An alien with an appetite

Cambria Allied Arts Associated opens a "Little Shop of Horrors"

Special to The TribuneAugust 8, 2013 

An alien plant causes trouble for the cast of "Little Shop of Horrors."

COURTESY OF CAMBRIA ALLIED ARTS ASSOCIATION

The newly renovated Cambria Center for the Arts Theatre let a giant muppet run amok on its enlarged stage in “Little Shop of Horrors.” The man-eating plant shares the stage with a well-chosen cast of Cambrians in the high-energy musical, accompanied by a live orchestra.

The play has been around since the 1960s and became a Broadway musical and a movie in the 1980s. With a song-filled plot, it’s a hybrid with elements of dark comedy, science fiction and horror.

The story takes place in New York at 1313 Skid Row, where Mushnik’s wilting flower shop is about to close its doors. Seymour, a hapless shop worker taken in by Mr. Mushnik as a child, finds a strange plant right after an eclipse of the sun. He struggles to make it grow until he discovers that it requires human blood to survive. In fact, it demands it, but that’s Seymour’s secret. He names it Audrey II after his sexy but sweet co-worker. As publicity about the exotic plant brings customers and fame to him and the shop, Seymour must find ways to feed it — that’s the horror part.

Kasady Riley, with his sweet-kid look, is a natural as Seymour, and like the rest of the cast, has a good singing voice. Sara Smith is a fine original Audrey, longing for an ordinary suburban life, but dominated by her abusive boyfriend, a motorcycle-riding dentist.

Orin, the sadistic dentist, is the tour de force role, usually played by a strong, wild and crazy guy (Steve Martin played it in the film). Tony Costa continues the tradition with a memorable performance and carries his strong presence into some bit parts later in the show.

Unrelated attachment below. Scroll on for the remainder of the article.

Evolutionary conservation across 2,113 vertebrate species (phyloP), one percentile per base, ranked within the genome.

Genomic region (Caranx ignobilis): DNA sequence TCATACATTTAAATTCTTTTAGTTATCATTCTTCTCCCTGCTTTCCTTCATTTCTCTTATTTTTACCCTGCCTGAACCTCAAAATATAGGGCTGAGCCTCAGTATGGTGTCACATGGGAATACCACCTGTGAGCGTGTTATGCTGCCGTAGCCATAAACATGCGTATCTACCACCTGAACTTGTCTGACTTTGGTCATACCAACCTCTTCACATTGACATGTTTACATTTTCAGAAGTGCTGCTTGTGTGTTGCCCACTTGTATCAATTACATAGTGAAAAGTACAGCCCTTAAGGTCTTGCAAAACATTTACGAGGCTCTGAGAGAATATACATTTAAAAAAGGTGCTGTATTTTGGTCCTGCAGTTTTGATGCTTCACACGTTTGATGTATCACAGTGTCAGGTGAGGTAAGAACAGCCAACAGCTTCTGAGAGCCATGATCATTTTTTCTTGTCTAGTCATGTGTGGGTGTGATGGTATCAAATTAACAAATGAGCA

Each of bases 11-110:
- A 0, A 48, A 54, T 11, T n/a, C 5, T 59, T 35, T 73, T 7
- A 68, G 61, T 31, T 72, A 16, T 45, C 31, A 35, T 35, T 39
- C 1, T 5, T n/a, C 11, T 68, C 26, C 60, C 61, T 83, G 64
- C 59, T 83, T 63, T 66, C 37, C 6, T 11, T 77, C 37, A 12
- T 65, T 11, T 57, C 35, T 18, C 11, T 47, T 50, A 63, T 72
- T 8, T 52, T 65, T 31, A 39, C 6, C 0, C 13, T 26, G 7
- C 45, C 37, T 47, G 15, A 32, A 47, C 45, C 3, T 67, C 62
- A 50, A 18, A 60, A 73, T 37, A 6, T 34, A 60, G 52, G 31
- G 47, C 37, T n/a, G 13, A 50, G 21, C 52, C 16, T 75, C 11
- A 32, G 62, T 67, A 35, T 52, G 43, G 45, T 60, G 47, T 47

Angelo Procopio plays Mr. Mushnik as a cranky boss, and he and Seymour have a good time singing and dancing “Mushnik and Son.”

A trio of girls weaves the story together with lively Motown style musical numbers. Mackenna Perryman is Chiffon, Katrina Cleave is Crystal, and Jessica Chapman is Ronette.

All of the young actors are students or alumni of Coast Union High School, which has been a springboard for a number of performers, inspired by the school’s consistently fine spring musicals. Riley has been seen in community theater for several years, and Costa, who graduated in 2009, played a leading role at CUHS in “Leader of the Pack.” This is his first role since then, and I hope we see him on stage in the future. He has the talent for it. Cody Pettit, another CUHS alum who is often seen in leading roles on the Central Coast, has a couple of cameos and backstage work in this show.

Randall Schwalbe directs the show, and Nancy Green is producer. Shirley Kirkes-Mar is choreographer. The trio of girls wears some showy costumes designed by Elaine Beckham.

Members of the live orchestra backstage are Ron Perry, Jeff Mar, Mike Schimberg and Denny Carvalho.

The new seats, lighting and sound system add new life to the auditorium of the old Cambria grammar school and give the town a second good theater. The sound levels on the night I was there needed some tweaking to keep the orchestra from obscuring some of the lyrics, but it’s probably fixed by now.

Of course, the centerpiece of “Little Shop of Horrors” is the hungry plant — although it’s always kind of cute. Michael Shanley is the voice of Audrey II, and it’s a big voice, singing R&B and spewing some foul-mouthed requests to “feed me!” The plant grows large enough to devour people, and the audience gets to see the process. In the finale, as it dances toward the front of the stage, it looks as though it might descend into the audience for dessert.

IF YOU GO
"Little Shop of Horrors"
7:30 p.m. Fridays and Saturdays, and 3 p.m. Sundays, through Aug. 25
Theatre at the Cambria Center for the Arts,
1350 Main St., Cambria
$5 to $20
800-838-3006

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